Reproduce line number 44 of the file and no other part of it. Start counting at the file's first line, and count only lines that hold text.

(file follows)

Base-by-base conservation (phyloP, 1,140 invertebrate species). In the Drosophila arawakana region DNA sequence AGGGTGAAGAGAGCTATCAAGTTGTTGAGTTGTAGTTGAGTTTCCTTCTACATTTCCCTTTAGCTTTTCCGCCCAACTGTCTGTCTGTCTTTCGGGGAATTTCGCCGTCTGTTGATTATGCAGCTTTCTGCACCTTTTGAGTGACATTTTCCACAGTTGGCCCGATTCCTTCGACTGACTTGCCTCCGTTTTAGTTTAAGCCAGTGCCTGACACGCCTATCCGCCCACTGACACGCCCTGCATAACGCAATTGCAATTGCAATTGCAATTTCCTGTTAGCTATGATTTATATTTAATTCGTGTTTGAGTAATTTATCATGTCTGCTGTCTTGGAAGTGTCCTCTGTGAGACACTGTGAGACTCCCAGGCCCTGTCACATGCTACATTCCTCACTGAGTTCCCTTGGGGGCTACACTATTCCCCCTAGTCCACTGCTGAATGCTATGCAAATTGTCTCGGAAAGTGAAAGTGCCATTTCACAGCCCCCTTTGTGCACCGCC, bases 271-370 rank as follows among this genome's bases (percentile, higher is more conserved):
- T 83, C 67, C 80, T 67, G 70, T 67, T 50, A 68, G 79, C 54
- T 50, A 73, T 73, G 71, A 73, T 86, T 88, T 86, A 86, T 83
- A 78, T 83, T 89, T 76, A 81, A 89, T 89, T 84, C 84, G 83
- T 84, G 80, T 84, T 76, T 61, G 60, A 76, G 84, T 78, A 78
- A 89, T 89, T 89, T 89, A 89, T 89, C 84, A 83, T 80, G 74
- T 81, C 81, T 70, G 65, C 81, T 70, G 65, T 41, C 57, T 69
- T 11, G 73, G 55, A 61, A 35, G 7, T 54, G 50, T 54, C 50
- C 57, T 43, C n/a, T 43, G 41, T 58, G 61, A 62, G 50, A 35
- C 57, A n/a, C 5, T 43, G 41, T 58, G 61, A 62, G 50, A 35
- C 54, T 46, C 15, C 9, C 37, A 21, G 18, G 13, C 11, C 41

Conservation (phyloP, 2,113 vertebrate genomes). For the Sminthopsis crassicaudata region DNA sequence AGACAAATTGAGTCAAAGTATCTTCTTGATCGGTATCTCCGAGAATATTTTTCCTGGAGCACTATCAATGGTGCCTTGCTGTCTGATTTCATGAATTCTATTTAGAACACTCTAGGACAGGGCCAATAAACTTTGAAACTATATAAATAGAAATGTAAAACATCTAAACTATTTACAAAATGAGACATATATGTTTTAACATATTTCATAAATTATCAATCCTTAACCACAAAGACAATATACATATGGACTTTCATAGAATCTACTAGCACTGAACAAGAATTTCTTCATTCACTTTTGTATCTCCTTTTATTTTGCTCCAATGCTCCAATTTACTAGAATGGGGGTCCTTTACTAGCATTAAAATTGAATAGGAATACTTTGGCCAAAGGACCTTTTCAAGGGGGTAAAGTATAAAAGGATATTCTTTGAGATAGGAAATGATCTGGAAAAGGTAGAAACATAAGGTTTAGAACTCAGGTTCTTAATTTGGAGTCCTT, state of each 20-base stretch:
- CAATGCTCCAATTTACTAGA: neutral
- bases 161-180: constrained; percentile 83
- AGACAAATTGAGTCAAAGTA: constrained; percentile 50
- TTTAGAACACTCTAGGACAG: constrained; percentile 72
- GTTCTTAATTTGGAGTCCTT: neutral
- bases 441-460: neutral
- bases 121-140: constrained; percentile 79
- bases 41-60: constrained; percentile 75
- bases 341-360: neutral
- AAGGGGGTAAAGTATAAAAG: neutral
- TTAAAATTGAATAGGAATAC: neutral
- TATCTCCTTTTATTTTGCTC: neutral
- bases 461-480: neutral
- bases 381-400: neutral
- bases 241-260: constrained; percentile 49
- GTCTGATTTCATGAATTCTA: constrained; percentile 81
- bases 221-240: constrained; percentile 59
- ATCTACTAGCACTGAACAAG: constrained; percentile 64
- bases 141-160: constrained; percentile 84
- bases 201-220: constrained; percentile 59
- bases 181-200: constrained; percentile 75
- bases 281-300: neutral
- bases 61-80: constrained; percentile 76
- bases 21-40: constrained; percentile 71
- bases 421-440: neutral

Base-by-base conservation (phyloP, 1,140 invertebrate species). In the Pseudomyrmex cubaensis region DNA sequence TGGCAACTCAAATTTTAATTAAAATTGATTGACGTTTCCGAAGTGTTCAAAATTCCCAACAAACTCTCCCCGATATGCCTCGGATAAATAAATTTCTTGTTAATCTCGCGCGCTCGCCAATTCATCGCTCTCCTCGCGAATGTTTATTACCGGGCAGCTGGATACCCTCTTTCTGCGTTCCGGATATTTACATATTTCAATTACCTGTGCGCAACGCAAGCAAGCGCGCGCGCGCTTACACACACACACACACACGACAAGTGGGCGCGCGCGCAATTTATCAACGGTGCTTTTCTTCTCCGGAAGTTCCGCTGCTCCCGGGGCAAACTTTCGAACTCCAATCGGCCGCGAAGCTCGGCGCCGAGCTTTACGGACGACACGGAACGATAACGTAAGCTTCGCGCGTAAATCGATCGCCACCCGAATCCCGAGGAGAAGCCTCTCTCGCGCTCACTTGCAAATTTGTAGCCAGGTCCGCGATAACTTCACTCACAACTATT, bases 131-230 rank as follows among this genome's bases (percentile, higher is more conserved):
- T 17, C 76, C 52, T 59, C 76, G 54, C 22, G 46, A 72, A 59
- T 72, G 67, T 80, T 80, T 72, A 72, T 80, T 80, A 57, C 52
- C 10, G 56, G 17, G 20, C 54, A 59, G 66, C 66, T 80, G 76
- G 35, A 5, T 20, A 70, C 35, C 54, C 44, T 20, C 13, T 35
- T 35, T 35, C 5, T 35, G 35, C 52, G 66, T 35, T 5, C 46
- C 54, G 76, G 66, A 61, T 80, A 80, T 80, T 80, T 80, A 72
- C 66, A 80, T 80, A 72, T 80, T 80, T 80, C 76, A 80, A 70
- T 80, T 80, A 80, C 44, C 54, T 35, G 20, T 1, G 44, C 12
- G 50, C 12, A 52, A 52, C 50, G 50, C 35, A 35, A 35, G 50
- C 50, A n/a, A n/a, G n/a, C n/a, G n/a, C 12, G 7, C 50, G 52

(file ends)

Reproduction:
- C 54, G 76, G 66, A 61, T 80, A 80, T 80, T 80, T 80, A 72